Collaborative Robotics for Construction Research
Stefana Parascho has been an assistant professor at EPFL since March 2022, and is responsible for the Lab for Creative Computation (CRCL). "Right now I'm busy developing the lab and continuing to build my team," she says. She currently has five researchers and technicians installing hardware and initialising software workflows for the lab, and beginning to implement new robotic processes. Stefana's research focuses on the relationship between humans and machines: "We mainly research how to make robotic construction processes more adaptive.” In doing so, she appeals to rethink classical automation.
Working WITH the machine
"In classical industrialisation, most robotic processes run in isolation from the workers” she says. However, if a process is fully automated, then any interplay between humans and machines is lost and workers may be inclined to feel marginalised, thereby decreasing the likelihood of the labour team accepting novel technologies at work. "Processes that are more accessible and interactive engage the workers, while also enabling the required versatility needed for construction." Moreover, Stefana is convinced that interactive processes are less problematic to integrate into practice. "It's easier to convince a human to work with a machine than asking the human to follow a rigid pre-programmed robotic process."
New ways of working
Prof. Parascho beleives that the same concerns apply equally to academics as in industry. For architecture students Stefana has said. "Our lab is about teaching what possibilities exist, and how the field of digital design and construction can develop." Stefana appeals to the students' interests by promoting collaboration and exchange and above all telling her students that it is up to them to engage. "With knowledge our students can ultimately use these technologies for their own projects and goals. In the current context it is not OK to just wait until you are given a task to implement them. In a rapidly evolving field like technology it is not effective to learn skills in such a top-down manner." Stefana's goal is that her students should be comfortable with new and evolving technologies and know how to use and adapt them for their own purposes.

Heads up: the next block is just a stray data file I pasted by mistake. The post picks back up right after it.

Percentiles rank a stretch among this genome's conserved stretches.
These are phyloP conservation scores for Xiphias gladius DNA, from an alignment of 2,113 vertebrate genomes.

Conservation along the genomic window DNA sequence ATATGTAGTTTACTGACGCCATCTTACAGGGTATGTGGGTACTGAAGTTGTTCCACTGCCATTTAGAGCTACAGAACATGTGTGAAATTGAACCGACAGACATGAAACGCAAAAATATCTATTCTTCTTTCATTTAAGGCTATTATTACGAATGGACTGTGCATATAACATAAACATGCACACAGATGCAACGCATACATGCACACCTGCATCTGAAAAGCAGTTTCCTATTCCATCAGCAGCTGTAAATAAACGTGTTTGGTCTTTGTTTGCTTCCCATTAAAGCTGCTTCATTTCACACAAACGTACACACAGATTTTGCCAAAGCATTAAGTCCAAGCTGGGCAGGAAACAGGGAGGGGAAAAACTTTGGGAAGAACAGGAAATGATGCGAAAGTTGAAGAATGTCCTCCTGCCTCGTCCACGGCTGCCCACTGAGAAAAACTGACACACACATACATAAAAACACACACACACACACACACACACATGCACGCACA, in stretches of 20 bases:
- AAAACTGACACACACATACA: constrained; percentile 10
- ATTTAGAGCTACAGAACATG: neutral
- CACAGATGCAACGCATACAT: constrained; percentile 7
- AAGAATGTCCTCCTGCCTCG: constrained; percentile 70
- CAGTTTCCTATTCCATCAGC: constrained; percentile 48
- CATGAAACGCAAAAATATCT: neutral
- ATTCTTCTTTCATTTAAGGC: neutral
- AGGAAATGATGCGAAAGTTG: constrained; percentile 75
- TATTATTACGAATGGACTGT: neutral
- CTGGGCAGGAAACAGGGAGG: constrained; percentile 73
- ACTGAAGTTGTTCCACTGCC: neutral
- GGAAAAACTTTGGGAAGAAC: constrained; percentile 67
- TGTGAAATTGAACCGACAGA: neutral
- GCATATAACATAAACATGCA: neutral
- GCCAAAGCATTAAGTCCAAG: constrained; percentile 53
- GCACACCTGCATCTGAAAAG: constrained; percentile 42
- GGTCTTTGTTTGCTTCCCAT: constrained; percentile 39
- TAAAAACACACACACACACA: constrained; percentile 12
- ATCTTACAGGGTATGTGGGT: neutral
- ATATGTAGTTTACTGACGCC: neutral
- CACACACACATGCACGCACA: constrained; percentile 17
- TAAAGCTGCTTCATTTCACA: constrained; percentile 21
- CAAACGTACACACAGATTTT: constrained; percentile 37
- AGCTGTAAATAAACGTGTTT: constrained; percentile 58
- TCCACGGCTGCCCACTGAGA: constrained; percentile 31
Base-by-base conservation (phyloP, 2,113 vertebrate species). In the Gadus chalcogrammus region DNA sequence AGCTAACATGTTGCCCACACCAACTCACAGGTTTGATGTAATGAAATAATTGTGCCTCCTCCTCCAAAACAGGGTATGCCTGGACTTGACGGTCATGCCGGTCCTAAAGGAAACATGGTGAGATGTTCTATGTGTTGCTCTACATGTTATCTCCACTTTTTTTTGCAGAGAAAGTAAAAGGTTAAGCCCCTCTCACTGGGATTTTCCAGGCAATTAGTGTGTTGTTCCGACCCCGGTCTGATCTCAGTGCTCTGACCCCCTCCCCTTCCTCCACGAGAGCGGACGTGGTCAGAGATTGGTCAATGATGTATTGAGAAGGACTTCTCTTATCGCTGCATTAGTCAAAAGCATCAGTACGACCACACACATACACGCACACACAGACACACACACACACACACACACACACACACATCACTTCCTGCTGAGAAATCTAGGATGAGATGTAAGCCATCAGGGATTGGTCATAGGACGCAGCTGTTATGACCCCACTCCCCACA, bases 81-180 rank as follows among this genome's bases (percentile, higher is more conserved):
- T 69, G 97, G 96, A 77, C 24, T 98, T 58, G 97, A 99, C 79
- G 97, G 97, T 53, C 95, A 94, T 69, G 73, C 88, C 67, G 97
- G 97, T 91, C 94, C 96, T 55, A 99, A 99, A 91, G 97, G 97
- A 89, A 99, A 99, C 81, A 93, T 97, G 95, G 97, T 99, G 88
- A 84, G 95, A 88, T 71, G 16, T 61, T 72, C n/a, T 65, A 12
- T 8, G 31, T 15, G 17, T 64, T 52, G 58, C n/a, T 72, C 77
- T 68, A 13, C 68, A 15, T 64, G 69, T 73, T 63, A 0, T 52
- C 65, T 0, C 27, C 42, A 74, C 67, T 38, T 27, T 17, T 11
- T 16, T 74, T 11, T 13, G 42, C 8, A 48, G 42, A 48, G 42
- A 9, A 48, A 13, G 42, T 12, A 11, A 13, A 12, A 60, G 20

CRCL researchers and students of the course “Digital Design and Making" at EPFL which Stefana Parascho teaches.
The duality with technology
Stefana observes a duality when it comes to technology. "Often, a person is either pro or against technology”. Students are not immune from this duality. Some are very enthusiastic, while others are critical of the use of technology in architecture. "I understand this criticism, and I actually support it as it helps students reflect on the impacts of technology, and for us to develop a dialogue," says Stefana, "however the one thing I do require is that my students should be able to substantiate any critique through experience." They should experiment with new tools and processes and let their experience ultimately guide them to address the shortcomings or opportunities of any technology.
Human-machine relationships in the future
"The relationship between humans and machines holds potential advantages that may not be visible thus far, as new and emerging technologies and processes continue to be implemented," says Stefana. Currently, most industrial actions needs to be pre-defined very precisely when working with robots. Stefana believes that in the future it will be common for an average user to engage with a robot. "If a human wants to operate a robot, they will not need the extensive skills, expensive tools, and complex interfaces that we see today." Stefana elaborates. It should be possible for humans and machines to develop construction processes together through real-time collaboration and communication. To ensure that this may one day be possible, Stefana and her team aim to bring robotic knowledge closer to architecture students and continue research into collaborative robotic fabrication.